However if I had a choice it would either be Real Madrid or Benfica. Aside from the fact that these two are I believe the most southernly possibilities and therefore perhaps offering the prospect of a jolly to slightly warmer climes, personally I've been dying to see the Arsenal play in the Bernabeu, for what feels like donkeys years, as it must be one of the few major footballing temples across the Continent that I've yet to worship the Arsenal at.

And each season I've been more certain than the last that this will be my opportunity. With managerless Real Madrid hitting such a rocky patch right now, not to mention the fact that at long last, for once Lady Luck seems to be gracing us with some good favours in the Champions League, there might never be a better time for a beano in the Bernabeu.

As for Benfica, with the Stadium of Light being built by the same architects, it would be brilliant to get some idea what going to a game at our new gaff is going to be like. The consensus of opinion from the few I've broached on the subject suggests many Gooners would fancy us pulling Rangers out of the hat. I'm wondering whether this is because they're thinking it would be easy for them or cheap?

Moreover, although Rangers might appear a plum draw on paper, with their woeful record in Europe and their recent lamentable league form, personally I'd favour a far more glamorous opponent. I believe Rangers would be a no win situation, because we'd be expected to brush them aside and so if we manage to do so, we will hardly enhance our reputation. I also imagine we'd be likely to play down to their level, as they attempt to muscle us out of the match and clatter us out of the Champs League.

The thing is that if we are going to get anywhere in this competition, we are going to have to find the confidence to cope with proper competition and in my opinion, since we are already perceived to have progressed from the easiest group, the sooner we establish a reputation and begin scaring future opponents by blasting past some of the big guns, the better.

Meanwhile, watching from behind the goal in the Clock End, I might be slowly achieving my objective of working my way around the ground and getting a last chance to watch the Arsenal from every possible perspective at THOF. Although I was a little disappointed that my brief Clock End sojourn wasn't a little more atmospheric. Some of the Ajax coaches were arriving and parking up along Drayton Park when I passed by on my way to work this morning and so I was expecting them to sound hale and hearty, having doubtless spent the entire day oiling their vocal chords.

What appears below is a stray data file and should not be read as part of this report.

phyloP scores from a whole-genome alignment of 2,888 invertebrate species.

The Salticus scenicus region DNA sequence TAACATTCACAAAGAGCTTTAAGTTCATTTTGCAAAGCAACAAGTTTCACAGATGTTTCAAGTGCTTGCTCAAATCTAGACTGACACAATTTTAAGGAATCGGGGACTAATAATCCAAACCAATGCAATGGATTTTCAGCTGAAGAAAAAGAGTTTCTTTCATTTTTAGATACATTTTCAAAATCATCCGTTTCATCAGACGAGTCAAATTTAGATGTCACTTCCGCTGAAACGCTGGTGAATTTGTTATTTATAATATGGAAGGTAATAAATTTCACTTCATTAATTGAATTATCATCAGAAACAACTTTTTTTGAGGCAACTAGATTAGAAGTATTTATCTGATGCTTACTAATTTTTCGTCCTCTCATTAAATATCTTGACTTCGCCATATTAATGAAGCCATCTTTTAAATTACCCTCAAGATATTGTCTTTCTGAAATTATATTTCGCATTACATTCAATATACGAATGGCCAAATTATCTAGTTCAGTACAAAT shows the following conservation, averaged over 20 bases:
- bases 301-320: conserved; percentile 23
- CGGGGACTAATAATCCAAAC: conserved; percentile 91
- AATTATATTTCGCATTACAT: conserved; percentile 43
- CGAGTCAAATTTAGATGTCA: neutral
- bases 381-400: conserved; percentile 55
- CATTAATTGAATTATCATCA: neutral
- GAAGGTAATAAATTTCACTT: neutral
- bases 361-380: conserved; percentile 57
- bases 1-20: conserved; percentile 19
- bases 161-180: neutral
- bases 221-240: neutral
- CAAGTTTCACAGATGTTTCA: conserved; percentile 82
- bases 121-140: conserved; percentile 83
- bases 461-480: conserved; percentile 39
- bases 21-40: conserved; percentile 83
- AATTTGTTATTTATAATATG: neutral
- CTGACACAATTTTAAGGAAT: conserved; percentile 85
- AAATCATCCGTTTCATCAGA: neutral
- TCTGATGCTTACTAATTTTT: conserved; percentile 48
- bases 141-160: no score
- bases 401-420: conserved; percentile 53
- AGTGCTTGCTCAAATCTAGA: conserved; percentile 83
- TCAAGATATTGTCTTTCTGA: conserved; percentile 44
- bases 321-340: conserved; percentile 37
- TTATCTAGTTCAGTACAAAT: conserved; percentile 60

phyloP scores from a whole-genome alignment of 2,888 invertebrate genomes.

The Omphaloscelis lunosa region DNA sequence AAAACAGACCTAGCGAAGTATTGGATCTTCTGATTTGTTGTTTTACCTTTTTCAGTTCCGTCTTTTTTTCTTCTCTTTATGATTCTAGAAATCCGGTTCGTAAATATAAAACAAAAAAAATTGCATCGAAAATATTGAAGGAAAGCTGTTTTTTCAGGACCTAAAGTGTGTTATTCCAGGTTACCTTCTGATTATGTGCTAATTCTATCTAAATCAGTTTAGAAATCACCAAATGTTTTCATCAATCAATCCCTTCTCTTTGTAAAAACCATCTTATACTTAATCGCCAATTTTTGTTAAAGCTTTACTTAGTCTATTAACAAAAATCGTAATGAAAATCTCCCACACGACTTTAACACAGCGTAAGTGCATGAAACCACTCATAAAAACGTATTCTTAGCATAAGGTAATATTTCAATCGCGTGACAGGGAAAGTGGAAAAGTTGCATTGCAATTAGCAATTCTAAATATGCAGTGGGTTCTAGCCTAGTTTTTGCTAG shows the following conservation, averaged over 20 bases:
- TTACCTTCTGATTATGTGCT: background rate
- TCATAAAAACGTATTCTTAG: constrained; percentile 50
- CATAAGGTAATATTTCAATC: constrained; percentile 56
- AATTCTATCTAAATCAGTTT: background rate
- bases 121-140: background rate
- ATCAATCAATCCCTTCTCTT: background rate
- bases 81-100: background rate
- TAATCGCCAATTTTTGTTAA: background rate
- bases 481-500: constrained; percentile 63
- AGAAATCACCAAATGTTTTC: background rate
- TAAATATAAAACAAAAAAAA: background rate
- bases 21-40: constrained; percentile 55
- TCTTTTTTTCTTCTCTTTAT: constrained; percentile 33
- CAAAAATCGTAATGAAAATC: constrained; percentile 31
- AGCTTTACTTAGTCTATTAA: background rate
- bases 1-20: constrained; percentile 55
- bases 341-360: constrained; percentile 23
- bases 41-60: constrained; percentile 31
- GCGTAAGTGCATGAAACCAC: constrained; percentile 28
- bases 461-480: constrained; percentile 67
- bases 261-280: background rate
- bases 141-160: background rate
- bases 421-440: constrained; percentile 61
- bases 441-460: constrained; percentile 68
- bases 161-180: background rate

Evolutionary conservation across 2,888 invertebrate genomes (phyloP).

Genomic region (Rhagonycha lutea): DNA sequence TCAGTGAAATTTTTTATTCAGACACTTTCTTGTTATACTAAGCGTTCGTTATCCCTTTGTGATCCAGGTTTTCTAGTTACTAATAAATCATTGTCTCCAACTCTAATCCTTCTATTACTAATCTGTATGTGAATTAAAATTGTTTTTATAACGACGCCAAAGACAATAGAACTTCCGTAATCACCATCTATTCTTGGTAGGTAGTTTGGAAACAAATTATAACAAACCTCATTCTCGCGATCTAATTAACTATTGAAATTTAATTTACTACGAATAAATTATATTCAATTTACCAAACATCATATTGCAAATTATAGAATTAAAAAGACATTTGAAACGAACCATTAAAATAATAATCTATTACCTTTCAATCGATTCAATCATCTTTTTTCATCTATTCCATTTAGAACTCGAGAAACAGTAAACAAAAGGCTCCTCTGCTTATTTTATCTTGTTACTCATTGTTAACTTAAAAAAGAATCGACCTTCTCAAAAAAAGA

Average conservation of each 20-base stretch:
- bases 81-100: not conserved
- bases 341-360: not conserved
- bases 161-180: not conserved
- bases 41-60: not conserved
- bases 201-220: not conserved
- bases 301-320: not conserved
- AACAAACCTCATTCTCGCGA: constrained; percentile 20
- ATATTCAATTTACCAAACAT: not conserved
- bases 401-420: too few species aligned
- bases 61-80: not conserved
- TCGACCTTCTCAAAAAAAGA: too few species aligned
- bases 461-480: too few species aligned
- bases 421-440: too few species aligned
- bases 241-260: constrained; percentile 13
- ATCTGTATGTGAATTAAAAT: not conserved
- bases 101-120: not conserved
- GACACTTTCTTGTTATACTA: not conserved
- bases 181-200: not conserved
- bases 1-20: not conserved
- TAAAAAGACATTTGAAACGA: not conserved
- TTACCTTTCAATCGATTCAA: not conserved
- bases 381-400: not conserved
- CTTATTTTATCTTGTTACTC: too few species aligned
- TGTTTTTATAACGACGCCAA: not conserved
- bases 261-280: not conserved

However I was hoping the response from the home crowd would've been a little more raucous. Yet I enjoyed my participation in the Clock End choir, it certainly made a change from my West Upper solo performances. Yet it proved a reminder why I prefer the posher seats along the side of the pitch because when it came to some post-match analysis with a few pals, I suddenly realised I didn't really have a clue that we were playing an extremely rare alternate formation. The sight of Le Prof popping out of the dug out, to repeatedly stand on the side of the pitch screaming at his charges and frantically gesturing some of them forward, this would suggest that the intention was for them to play more Although I have some sympathy for the kids at the club who've spent their entire careers at Highbury religiously schooled in the one regular Arsenal formation, only to be asked to do something completely different for their Champions League debuts!

From where we sat, all I can tell you is that in my humble opinion, apart from one suicidal pass towards the end, Phillipe Senderos looked extremely sharp. Admittedly Phillipe was clattered just prior, but whether the Swiss lad learnt his trade in French, German or Swahili, surely he would've been indoctrinated with the schoolboy commandment I know I was that makes passing across the face of one's own goal absolutely sacrosanct?

With Kolo off to the African Nations perhaps for the entire duration of January considering the fortuitous prospects of the Les Elephantes , I've been fretting about Wenger leaving Senderos out until he's forced to bring him back, cold, without much confidence after such a long lay-off. To my mind the fact that he looks sharp as a bell, is only further argument for playing him as Campbell's partner and making use of Kolo's versatility at left-back Sadly I didn't get to see Kerrea Gilbert's apparently impressive performance against Reading in this position as I believe he's a RB by trade but he also looked pretty bright tonight and unlike poor Pascal, at least Gilbert has plenty of pace to burn.

Personally I'd be much happier seeing him or any sprightly youngster instead of Cygan, because at least if a kid's going to make mistakes, there's some consolation in knowing that they're hopefully going to learn from their errors. Whereas if Wenger insists on stubbornly sticking with the hapless Cygan, he's soon going to end up such a hate figure, that his career will be consigned to the same Arsenal history as Stepanovs whatever happened to Igor?